Dread having to go Ctrl-F or print the whole darn thing and draw lines? No problem. Use the Match function and it will tell you the row number where it is located, depending on the size of your array. If you have different data sources and try to centralize everything in one file, Match() is your friend.

    The ones that I’m still trying to figure out and learn is Offset. Apparently, Offset and Match functions when used together becomes a really powerful seeking Excel function.

    My other favourites when Vlookup is not practical is the SUMIF function.

    I’m looking forward to taking advanced Excel classes!

    Post # 13
    2076 posts
    Buzzing bee
    • Wedding: June 2014 - British Columbia

    @cbgg:  Oh, totally agree with using spreadsheets for wedding planning! It totally helps me keep track of how much goes to GST and gratuity!

    I actually have a forecast tab and an actual tab. Another tab for guest lists; the total number of guests gets calculated & it’s easy to update. (The guest list thing will come in handy too for mail merge later on, with address labels)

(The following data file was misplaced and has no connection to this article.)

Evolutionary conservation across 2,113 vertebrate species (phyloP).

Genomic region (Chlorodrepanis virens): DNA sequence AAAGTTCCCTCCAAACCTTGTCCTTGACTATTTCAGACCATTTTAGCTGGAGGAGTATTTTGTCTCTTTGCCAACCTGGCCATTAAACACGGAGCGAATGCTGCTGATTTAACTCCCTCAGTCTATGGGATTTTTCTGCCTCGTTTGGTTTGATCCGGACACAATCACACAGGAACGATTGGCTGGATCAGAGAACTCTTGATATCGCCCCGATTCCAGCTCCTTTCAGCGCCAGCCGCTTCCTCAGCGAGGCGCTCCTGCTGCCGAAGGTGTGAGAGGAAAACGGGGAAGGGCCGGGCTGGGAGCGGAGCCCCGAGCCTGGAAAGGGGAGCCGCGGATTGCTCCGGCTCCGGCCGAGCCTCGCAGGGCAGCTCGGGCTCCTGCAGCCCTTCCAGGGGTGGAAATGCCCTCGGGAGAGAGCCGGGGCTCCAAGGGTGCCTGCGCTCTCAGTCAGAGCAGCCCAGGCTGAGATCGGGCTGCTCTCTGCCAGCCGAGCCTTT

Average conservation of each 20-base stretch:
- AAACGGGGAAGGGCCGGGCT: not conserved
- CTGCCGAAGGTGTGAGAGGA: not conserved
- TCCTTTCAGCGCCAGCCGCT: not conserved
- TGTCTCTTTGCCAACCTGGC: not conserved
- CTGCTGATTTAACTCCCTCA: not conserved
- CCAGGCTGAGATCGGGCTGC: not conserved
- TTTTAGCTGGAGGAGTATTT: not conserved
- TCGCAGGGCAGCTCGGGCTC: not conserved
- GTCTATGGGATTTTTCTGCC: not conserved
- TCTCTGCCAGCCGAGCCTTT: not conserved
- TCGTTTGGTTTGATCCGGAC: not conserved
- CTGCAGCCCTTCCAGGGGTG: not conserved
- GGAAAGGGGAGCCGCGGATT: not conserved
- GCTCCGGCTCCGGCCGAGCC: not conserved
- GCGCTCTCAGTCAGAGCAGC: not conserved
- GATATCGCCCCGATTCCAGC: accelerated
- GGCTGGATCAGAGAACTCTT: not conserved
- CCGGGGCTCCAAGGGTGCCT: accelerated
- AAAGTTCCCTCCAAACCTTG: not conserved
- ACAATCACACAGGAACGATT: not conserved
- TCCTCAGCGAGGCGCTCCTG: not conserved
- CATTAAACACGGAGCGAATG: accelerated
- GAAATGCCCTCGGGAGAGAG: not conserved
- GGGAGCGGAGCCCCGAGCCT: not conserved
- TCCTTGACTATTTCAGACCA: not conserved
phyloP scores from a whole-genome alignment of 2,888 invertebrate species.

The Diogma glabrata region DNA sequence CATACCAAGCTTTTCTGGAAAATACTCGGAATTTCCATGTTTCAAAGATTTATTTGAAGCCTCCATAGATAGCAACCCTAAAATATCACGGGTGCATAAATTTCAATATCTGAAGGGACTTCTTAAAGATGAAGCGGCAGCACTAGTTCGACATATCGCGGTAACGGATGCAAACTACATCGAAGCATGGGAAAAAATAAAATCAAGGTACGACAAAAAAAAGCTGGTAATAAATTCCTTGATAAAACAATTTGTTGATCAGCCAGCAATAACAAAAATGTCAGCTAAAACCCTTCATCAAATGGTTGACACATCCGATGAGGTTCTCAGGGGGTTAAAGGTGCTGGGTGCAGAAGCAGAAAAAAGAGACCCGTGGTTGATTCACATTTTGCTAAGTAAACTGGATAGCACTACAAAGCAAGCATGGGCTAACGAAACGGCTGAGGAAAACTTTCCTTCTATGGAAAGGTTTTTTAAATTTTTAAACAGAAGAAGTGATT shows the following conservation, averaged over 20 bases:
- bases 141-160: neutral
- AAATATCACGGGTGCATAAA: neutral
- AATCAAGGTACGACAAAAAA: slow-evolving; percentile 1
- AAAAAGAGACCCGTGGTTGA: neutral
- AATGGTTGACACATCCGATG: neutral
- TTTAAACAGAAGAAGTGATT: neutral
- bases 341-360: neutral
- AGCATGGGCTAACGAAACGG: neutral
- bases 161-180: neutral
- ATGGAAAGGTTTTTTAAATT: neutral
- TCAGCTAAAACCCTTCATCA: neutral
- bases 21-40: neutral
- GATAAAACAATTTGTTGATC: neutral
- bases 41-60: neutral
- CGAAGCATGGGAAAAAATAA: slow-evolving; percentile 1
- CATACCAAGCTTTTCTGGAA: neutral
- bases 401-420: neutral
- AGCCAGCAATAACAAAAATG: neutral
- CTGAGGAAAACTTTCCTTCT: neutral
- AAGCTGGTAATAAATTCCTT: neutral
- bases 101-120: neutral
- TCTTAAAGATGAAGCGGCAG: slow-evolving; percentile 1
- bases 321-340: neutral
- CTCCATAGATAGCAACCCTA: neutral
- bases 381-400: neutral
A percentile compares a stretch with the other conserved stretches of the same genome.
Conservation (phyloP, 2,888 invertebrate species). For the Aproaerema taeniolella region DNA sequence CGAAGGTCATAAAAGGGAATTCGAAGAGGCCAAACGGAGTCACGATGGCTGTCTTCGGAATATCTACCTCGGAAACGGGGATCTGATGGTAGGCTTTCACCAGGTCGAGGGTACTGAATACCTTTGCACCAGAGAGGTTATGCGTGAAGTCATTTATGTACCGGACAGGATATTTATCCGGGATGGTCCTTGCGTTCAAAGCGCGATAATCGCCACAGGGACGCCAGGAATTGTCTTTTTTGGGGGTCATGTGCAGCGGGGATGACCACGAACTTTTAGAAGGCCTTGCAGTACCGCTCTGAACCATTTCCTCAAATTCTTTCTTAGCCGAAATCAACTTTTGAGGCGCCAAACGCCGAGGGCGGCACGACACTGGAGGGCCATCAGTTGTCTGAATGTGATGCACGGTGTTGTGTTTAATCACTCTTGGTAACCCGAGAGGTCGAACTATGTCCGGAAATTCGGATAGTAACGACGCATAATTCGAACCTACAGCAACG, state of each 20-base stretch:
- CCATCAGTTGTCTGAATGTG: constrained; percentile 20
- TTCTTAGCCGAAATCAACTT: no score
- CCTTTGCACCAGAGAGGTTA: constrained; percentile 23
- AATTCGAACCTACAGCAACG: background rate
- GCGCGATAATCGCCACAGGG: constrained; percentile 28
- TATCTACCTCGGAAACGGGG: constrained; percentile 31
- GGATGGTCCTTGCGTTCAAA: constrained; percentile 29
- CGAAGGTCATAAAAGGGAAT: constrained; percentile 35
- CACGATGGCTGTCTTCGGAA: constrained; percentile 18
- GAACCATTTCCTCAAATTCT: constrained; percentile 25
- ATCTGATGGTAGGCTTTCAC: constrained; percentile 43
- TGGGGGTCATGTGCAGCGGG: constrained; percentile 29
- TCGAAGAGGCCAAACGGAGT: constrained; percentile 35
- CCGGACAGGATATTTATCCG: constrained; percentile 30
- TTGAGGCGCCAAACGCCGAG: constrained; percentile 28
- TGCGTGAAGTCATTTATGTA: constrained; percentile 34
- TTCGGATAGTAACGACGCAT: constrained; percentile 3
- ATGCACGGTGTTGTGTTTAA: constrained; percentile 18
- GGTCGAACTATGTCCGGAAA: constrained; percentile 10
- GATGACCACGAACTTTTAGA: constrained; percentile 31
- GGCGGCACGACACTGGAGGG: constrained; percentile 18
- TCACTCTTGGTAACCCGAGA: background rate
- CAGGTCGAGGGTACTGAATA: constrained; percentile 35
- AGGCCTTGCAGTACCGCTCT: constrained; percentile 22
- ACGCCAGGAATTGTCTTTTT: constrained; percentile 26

Post # 14
    5966 posts
    Bee Keeper
    • Wedding: April 2013

    @Cynderbug:  Totally agree!  I have no idea how people who don’t know how to mail merge address their envelopes.  By hand or something?  Awful.


    Post # 15
    2522 posts
    Sugar bee
    • Wedding: November 2013

    Many community colleges offer online classes and excel/spreadsheets is one of their introductory courses.  You should look into it.

    Post # 16
    4046 posts
    Honey bee
    • Wedding: November 1999

    @AquaGrey8962:  I do, but  I never had any training on it. I just started there and was given excel and taught myself everything. Now I am not good at IF statements or Vlookups but I know enough to get around. I could do alot more if I had  the chance to take a class  (but my company is too cheap for that LOL).